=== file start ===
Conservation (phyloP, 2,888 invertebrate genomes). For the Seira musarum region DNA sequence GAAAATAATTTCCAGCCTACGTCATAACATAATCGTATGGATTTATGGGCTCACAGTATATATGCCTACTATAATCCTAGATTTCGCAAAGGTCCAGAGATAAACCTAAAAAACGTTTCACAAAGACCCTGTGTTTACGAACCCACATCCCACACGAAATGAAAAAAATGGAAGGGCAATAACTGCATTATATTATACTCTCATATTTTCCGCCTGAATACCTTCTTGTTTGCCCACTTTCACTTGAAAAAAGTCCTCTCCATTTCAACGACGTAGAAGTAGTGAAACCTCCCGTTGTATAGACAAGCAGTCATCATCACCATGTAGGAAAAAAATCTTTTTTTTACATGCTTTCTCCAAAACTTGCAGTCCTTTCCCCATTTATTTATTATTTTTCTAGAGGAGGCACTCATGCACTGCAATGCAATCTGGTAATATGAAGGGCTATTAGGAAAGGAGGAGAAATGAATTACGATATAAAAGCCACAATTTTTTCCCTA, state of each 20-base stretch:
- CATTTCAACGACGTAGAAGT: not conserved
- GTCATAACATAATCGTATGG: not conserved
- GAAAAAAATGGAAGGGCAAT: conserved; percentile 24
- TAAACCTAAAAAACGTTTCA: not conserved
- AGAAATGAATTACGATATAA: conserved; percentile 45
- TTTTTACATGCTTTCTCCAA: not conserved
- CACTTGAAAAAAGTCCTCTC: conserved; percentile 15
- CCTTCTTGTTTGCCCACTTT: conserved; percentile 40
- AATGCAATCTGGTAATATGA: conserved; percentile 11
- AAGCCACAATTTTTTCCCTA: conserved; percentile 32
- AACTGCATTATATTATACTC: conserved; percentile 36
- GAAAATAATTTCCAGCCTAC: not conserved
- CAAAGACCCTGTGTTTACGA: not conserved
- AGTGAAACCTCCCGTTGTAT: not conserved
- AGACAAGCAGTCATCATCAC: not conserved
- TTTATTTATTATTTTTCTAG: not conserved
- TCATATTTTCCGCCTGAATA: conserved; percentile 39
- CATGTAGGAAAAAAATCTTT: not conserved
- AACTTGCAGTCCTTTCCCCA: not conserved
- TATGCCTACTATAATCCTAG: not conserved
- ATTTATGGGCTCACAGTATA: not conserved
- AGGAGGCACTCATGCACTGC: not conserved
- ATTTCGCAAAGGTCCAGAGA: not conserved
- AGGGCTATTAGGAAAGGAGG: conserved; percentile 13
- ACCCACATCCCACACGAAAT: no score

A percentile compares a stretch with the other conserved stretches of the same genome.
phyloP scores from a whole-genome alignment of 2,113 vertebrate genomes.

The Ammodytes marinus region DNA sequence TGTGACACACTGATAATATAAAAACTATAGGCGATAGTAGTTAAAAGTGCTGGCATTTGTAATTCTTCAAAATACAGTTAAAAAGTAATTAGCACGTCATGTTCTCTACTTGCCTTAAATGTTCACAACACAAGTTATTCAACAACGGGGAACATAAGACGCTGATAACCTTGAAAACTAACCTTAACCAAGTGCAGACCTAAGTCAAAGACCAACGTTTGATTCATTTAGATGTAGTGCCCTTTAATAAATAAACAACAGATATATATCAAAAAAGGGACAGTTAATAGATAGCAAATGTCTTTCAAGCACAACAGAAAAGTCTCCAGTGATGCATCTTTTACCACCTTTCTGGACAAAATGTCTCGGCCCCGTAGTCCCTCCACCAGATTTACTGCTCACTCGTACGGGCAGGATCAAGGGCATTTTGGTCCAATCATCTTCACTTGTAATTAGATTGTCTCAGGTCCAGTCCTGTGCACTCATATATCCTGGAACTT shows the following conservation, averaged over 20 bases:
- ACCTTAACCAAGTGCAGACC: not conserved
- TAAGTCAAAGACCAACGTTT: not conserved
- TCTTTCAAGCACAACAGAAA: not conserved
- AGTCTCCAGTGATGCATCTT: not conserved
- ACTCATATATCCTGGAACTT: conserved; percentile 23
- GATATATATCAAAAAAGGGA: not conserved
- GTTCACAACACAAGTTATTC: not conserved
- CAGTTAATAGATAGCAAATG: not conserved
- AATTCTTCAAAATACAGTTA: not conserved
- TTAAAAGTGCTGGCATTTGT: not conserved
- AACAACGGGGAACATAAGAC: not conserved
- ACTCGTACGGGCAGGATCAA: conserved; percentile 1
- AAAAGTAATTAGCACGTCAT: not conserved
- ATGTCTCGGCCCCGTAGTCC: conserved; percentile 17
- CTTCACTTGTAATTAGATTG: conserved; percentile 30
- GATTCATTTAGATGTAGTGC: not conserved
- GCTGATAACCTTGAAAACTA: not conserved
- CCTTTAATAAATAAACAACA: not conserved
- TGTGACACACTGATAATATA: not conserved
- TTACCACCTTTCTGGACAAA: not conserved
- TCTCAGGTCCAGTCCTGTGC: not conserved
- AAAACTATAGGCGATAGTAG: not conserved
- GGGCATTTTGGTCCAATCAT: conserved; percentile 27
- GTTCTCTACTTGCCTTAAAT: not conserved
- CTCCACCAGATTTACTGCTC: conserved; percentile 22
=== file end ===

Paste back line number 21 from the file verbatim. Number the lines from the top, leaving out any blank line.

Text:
- TATGCCTACTATAATCCTAG: not conserved